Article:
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How to Check Tyre Pressure on Your Car

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Tyre pressure is a big deal. For a start, your tyres are the only part of your car that touches the road, and the importance of them cannot be overstated. But in order to do their job effectively, tyres have to be filled with the right amount of air.

Why Tyre Pressure Is Important

Over or under-inflated tyres don’t perform nearly as well as those inflated to the correct pressure:

  • Handling and grip will be affected, as tyres need to be inflated to the correct pressure to maintain their contact patch on the road. Over-inflated tyres in particular reduce this contact patch, giving you less grip (and consequently less stopping power), while under-inflated tyres will make your car unresponsive and sluggish in the bends.
  • Fuel economy will suffer, too. If your tyres are under-inflated, they’ll create much more ‘drag’ against the road surface, or have more rolling resistance to use the correct term. This will have a marked impact on your fuel consumption.
  • If you like your car to be comfortable (and who doesn’t?), tyre inflation matters in this regard too. Over or under-inflated tyres will spoil your car’s ride quality and increase road noise.
  • Increased tyre wear is another consequence of incorrectly-inflated tyres. If your tyre pressure is too high, your tyres will wear excessively fast in the middle, and if they’re under-inflated you can expect increased wear on the outer edges.

Our Step-by-Step Guide

So, now we’re up to speed on the effects of tyre pressure, how do you go about checking it? Here’s a step-by-step guide:

  1. First off, you’ll need to know what the correct tyre pressure is for your car. Refer to your manual for this, or open the driver’s side door and check inside the door frame – there’s often a little plaque at the rear which displays the optimum pressures. Failing both of these options, you should be able to find out online. Two units of pressure are commonly used – bar and PSI – so you may need to convert between the two online if your gauge’s units differ to your car’s.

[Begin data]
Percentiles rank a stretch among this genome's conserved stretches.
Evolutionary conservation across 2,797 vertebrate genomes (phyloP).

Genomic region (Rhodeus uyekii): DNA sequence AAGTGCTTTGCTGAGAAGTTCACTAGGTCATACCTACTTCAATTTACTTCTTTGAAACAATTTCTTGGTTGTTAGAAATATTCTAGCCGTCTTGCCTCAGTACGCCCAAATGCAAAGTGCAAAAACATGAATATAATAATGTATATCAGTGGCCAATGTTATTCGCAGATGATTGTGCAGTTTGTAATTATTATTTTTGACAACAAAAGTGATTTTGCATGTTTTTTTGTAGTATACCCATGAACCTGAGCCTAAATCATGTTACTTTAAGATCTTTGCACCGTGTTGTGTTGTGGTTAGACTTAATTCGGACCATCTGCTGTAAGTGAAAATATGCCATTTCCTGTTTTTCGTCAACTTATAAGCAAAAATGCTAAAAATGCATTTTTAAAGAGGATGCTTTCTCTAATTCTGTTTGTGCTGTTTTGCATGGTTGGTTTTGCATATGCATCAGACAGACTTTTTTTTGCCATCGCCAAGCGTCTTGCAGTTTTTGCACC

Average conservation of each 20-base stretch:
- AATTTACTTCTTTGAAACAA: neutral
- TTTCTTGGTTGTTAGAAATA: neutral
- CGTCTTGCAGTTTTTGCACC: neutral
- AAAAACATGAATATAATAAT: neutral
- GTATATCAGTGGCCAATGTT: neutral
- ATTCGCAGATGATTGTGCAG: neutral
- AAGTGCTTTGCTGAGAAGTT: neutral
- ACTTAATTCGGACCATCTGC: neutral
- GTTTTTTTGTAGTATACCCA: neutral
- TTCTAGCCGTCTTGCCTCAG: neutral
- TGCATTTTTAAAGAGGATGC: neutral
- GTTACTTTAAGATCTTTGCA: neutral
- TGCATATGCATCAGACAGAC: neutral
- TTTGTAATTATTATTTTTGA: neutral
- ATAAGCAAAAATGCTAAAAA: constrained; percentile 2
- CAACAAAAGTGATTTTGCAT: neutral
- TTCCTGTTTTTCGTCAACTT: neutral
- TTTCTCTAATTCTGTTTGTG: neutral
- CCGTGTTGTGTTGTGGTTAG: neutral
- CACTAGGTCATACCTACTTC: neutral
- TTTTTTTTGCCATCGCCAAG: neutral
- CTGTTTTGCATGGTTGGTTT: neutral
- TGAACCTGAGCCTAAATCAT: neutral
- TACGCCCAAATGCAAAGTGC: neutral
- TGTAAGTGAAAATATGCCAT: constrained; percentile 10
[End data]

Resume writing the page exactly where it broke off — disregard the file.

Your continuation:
2. Next up, you’ll need to find a suitable gauge or pump. These are readily available to purchase either online or in supermarkets and car parts stores, and are easy to use. Alternatively, you could use a petrol station pump – though you’ll need to have change handy.
  3. Gauge or pump acquired, head over to the tyre you’d like to check and unscrew the valve cap on the wheel by turning it anti-clockwise.
  4. Now, place the gauge or pump over the valve stem; depending on which instrument you’ve gone for, you may have to screw the end onto the valve stem to hold it on – just turn the knurled end clockwise to do this.
  5. With the gauge either pressed firmly down over the valve stem or screwed into it, you’re ready to observe the tyre pressure reading. Too low? You’ll need to pump air in bit by bit until the pressure is correct, and if the pressure is too high you should be able to push the pump or gauge into the valve stem halfway to release air.
  6. Finally, re-install the valve cap by turning it clockwise onto the valve stem.

We’d recommend purchasing an all-in-one gauge and pump, which makes this job easy. They’re affordable to buy and pretty compact, meaning they can be stored in your car at all times. Plus, they give a super-clear digital readout of your tyre pressure and typically work off your car’s 12-volt socket, allowing you to check your tyre pressures and inflate them wherever you are.

It’s important to check your tyre pressures regularly, as any tyre will lose air gradually over time, whether it has a puncture or not. Even if one looks lower than the others, appearances can be deceiving, and we advise checking all four at the same time. If your car has a spare tyre, it’s wise to check this every now and then too, just in case.

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